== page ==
Got Excavators? These Two Books Do
I went through most of my life blissfully unaware of the divine differences between front loaders and backhoes, and couldn’t pick an excavator out of a crowd of ten-ton trucks. But my sons have changed all that. Despite my sometimes less than enthusiastic responses, they schooled me in the world of work machines. They showed me giant caterpillar tracks in the mud, and made me pull over at numerous construction sites to marvel at the spin of a cement mixer or the crazy height of a crane.
I have to admit after ten years of raising truck-loving boys, their enthusiasm and adoration is rubbing off. What’s not to love about big, tough, loud machines that can move giant stones and crash down buildings. After all, I adore my own little wrecking balls.
My four-year old is currently in a serious truck crush. When he’s not playing with trucks, or listening for trucks, he’s looking at books about trucks. Two books in heavy rotation right now feature the all-glorious excavator on their covers. While my son loves the collection of work machines within each story, I love how the rhyme, rhythm, and repetition make these picture books highly readable, and easy for me to say yes, when I’m asked to read them again and again and again.
Demolition, written by Sally Sutton and illustrated by Brian Lovelock (Candlewick Press, 2012), is full of activity as a demolition crew and their heavy work machines demolish an abandoned building, reuse supplies, and haul away the scrap. Both male and female workers of different ethnicities are on the scene, wearing hard hats, driving machinery, and assisting on the ground. The story ends with a kid-perfect solution to the now-open space when the greening crew plant trees and construct a playground.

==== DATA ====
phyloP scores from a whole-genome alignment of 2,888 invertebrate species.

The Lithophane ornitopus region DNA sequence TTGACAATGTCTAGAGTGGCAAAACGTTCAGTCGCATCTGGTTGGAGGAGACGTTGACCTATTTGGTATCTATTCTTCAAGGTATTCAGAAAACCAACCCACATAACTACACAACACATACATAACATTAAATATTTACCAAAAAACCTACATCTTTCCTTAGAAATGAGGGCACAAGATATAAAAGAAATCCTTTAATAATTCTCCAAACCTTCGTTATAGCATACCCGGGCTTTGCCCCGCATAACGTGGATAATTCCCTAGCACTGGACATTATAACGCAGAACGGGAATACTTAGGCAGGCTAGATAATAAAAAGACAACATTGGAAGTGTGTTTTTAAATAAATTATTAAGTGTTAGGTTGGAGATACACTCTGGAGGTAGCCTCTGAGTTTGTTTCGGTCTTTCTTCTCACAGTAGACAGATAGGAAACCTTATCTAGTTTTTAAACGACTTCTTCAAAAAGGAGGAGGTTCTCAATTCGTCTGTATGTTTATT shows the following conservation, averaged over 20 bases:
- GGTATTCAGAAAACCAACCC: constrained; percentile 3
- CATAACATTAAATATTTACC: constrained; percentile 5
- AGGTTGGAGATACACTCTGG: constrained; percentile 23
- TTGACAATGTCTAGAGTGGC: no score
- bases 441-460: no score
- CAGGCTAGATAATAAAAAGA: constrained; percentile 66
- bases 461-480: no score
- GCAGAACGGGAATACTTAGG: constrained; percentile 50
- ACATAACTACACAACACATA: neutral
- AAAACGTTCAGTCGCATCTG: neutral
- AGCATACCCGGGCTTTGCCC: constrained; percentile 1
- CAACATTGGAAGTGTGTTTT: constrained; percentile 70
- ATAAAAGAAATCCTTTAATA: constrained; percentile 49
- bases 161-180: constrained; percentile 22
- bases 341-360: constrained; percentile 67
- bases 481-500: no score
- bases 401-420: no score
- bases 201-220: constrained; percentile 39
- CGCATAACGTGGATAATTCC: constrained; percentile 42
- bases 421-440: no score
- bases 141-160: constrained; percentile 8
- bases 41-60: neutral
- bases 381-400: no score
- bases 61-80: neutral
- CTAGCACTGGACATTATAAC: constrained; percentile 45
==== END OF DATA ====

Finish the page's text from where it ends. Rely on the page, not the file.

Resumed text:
The short, rhyming quatrains keep the story moving. Repeating phrases in the first lines, like “”Swing the ball. Swing the ball.” and a trio of sound effects in the last lines, like “Rip! Roar! Crash!” are easy to memorize, fun to say, and geared for young readers to join in the telling.
The illustrations rendered in pigmented inks portray the work machines in real-life form and show just what a high-reach excavator, bulldozer, and mobile crusher can do. Demolition is highly recommended for young truck lovers, especially those that appreciate a good smash up. We also love Sutton and Lovelock’s previous picture book, Roadwork (Candlewick Press, 2008), which uses the same word and picture format to detail the building of a road.
At the end of a busy day, even work machines have to go to bed. It’s sunset at the construction site, and in their picture book, Goodnight, Goodnight, Construction Site (Chronicle Books, 2011), author Sherri Duskey Rinker and illustrator Tom Lichtenheld show young readers how rough and tough trucks power down and snuggle up.
Rhyming text describes various work machines from crane trucks to cement mixers to the beloved excavator as they end their work and ready themselves for bed. The steady rhythm and repetitive goodnight chorus give the story a rocking, sleepy-time melody just right for tucking in young work machines at bedtime.
The illustrations portray each construction vehicle with a range of facial expressions, serious by day and tender by night. Bits of whimsy will delight tough little truckers, from the tiny teddy bear clutched in the metal arms of the crane truck and the polka-dotted blankie on top of the cement mixer to the dumper’s snores and the excavator’s snaggle tooth. The soft wax oil pastels give the pictures a warm tone and contribute to the cozy feel of this truck lover’s bedtime book.
ABOUT THE AUTHOR
Cheli has been involved with creative arts and education for most of her life, and has taught many subjects from art and books to yoga and zoology. But she has a special fondness for kid’s books, and has worked in the field for more than 20 years. She is a freelance writer and regular contributor to Valley Kids and teaches a course for adults in “Writing for Children.” She writes from Colrain, where she lives with her musician-husband, three children, and shelves full of kid’s books.